Johannesburg - The Association of Mineworkers and Construction Union (Amcu) plans to broaden the strike aimed at challenging job cuts at Anglo American Platinum (Amplats) to other sectors where it has a majority.
“We will ask for a secondary strike by our members in other sectors to support the very same cause. There is no guarantee that it [retrenchments] cannot happen at, for example, Lonmin and other mining companies,” Amcu president Joseph Mathunjwa said yesterday.
Amcu members embarked on a strike at Amplats 11 days ago to fight the planned forced retrenchment of 3 158 employees.
Talks between Amcu and Amplats management to end the strike have so far failed.
Amplats said previously that it was losing production of 3 100 ounces a day because of the strike.
Coronation Fund Managers said last week that it would be better for the company to see out the Amcu strike than to give in on the planned job cuts.
Amcu said retrenchments were a last resort and it called on Amplats to terminate the contracts of labour brokers, which provided services.
Mathunjwa said the sticking point was that the contractors on Amplats’ books were providing services such as security, which permanent employees could perform.
Amcu called on the government to intervene, saying the mining industry was at risk of being operated by contract labour and intervention was crucial.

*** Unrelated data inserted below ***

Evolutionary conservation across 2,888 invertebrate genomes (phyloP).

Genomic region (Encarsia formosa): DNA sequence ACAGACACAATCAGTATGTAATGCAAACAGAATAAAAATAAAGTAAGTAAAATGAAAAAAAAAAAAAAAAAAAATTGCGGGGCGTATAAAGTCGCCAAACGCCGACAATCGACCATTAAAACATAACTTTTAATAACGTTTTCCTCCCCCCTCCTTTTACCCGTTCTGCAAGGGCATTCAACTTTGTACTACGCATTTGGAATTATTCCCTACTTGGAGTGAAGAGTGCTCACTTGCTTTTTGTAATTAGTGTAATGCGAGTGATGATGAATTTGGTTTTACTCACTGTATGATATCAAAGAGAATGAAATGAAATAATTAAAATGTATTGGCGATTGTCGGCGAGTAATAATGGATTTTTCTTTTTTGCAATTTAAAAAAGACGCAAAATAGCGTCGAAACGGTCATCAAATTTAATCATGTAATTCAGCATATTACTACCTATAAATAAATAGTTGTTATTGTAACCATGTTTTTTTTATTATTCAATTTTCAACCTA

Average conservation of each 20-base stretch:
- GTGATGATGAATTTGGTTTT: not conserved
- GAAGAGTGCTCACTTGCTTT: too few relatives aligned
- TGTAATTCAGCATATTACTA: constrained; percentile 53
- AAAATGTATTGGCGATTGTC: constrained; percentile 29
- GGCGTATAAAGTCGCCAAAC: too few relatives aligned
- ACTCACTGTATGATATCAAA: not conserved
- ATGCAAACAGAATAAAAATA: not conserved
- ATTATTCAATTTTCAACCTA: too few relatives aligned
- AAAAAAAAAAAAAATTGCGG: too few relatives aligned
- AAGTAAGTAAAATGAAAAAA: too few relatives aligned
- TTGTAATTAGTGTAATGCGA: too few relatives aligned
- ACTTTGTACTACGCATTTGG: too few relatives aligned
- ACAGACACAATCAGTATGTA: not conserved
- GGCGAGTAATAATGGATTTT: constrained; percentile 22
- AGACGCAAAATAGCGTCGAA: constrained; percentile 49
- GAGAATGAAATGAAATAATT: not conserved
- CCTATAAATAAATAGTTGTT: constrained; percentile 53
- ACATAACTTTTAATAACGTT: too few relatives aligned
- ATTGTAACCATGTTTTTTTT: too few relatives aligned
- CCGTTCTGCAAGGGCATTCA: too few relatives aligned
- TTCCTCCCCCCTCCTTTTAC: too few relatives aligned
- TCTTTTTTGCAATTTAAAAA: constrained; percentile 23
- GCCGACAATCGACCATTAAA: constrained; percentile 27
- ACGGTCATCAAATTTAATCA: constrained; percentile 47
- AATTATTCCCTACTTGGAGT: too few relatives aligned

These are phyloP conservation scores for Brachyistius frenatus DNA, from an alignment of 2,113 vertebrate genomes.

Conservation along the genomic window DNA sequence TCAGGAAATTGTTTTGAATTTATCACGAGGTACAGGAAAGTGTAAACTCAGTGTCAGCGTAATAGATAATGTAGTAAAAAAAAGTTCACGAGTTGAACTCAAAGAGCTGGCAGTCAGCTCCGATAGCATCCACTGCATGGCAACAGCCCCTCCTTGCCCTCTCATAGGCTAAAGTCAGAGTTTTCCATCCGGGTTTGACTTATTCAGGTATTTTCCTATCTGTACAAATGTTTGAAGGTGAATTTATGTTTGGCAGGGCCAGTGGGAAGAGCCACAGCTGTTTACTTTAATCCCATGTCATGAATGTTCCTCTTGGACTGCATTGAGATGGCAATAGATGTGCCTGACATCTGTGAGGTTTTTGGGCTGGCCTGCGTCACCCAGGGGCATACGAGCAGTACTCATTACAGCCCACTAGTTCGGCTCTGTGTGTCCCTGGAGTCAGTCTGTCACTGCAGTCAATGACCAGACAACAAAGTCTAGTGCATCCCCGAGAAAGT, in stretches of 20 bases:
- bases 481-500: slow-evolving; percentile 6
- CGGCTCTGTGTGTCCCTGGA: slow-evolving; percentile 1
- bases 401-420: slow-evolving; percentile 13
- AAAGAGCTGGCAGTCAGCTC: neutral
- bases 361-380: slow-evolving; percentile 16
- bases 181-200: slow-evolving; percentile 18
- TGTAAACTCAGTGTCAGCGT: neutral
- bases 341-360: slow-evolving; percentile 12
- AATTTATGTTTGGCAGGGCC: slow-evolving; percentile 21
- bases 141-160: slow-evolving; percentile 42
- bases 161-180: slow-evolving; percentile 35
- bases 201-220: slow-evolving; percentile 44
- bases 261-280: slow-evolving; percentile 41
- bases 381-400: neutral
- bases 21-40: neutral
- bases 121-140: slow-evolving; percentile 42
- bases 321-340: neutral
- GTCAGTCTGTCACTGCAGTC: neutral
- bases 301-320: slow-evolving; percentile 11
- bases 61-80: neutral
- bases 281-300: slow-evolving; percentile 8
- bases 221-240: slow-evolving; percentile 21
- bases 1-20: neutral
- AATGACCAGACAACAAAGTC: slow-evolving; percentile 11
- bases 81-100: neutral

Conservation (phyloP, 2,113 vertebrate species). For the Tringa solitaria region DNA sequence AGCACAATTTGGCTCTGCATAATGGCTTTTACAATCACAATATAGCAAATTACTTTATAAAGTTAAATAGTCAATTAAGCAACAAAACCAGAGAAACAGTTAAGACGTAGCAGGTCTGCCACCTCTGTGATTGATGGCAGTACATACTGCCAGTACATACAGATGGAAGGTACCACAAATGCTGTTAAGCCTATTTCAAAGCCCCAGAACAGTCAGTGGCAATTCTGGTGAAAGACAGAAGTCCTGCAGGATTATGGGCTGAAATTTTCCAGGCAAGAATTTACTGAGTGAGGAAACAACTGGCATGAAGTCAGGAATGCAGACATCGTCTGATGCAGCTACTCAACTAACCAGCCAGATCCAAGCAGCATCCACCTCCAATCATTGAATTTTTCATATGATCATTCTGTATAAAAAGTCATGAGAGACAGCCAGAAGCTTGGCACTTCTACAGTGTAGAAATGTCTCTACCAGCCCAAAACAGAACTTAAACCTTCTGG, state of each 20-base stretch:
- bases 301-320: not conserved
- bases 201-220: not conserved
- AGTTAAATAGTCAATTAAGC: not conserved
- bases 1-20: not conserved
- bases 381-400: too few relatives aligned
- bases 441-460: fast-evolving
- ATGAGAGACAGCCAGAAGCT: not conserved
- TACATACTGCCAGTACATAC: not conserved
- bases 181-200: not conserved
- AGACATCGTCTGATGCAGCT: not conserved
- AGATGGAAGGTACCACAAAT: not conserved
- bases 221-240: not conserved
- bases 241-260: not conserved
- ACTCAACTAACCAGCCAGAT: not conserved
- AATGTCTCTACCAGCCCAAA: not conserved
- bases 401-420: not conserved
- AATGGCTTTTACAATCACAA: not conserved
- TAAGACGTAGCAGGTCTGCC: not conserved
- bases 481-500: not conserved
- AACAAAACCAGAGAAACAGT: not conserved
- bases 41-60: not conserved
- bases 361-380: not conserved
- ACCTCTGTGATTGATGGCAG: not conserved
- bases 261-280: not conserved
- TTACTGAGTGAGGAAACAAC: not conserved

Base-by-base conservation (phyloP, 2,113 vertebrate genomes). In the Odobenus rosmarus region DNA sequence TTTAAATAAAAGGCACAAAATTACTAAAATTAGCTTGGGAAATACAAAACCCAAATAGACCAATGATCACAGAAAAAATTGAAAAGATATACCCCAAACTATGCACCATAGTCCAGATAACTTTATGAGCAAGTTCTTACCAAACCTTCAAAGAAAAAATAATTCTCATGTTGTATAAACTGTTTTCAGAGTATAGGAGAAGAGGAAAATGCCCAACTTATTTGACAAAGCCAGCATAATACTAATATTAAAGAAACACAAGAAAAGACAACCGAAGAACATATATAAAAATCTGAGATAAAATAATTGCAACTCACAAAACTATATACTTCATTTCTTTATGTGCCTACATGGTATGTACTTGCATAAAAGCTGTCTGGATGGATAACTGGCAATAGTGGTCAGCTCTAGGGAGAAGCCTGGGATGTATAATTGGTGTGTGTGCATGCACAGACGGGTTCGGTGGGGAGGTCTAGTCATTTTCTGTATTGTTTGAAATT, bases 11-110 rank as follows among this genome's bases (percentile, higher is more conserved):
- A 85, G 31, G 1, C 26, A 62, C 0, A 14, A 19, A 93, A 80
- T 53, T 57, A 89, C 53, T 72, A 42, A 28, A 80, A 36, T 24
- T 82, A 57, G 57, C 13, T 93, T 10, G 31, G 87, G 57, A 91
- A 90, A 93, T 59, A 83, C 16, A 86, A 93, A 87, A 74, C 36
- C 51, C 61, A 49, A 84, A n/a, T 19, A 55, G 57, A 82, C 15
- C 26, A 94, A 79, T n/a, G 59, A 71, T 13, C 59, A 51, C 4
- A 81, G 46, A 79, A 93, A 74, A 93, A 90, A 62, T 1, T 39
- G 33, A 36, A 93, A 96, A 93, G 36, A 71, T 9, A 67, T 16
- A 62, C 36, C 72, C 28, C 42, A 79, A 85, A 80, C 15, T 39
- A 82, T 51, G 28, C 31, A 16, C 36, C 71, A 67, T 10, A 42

“If the government is the real custodian of mineral wealth, how can the company do as it pleases because of the platinum price? These commodities are there to serve the people, not the interest of the investors,” Mathunjwa said.
“Why does the government not take the licence and give it to other people to run those mines? We are aware that they [Amplats] should make a profit but why do they want this hardline position against the employees?”
In August Amplats chief executive Chris Griffith said the company was consolidating five mines, which were losing R1 billion every six months, into three at its Rustenburg complex.
It initially planned to cut as many as 14 000 jobs, but scaled back following pressure from unions and the government.
Mathunjwa said Amcu had asked the public protector to investigate why Amplats was “sacrificing” permanent employees in favour of contractors.
Michael Bagraim, a labour lawyer based in Cape Town, said Amcu was buying time because the public protector had no mandate over labour issues. “They are scratching around for another avenue, but I don’t think she will get involved because this is not a public matter but a labour relations matter.”
The public protector could not be reached for comment.
Amplats shares fell 1.05 percent to close at R402 on the JSE.
Meanwhile, Bloomberg reported that Amcu and Harmony had concluded a recognition agreement on Friday for the Kusasalethu mine. - Business Report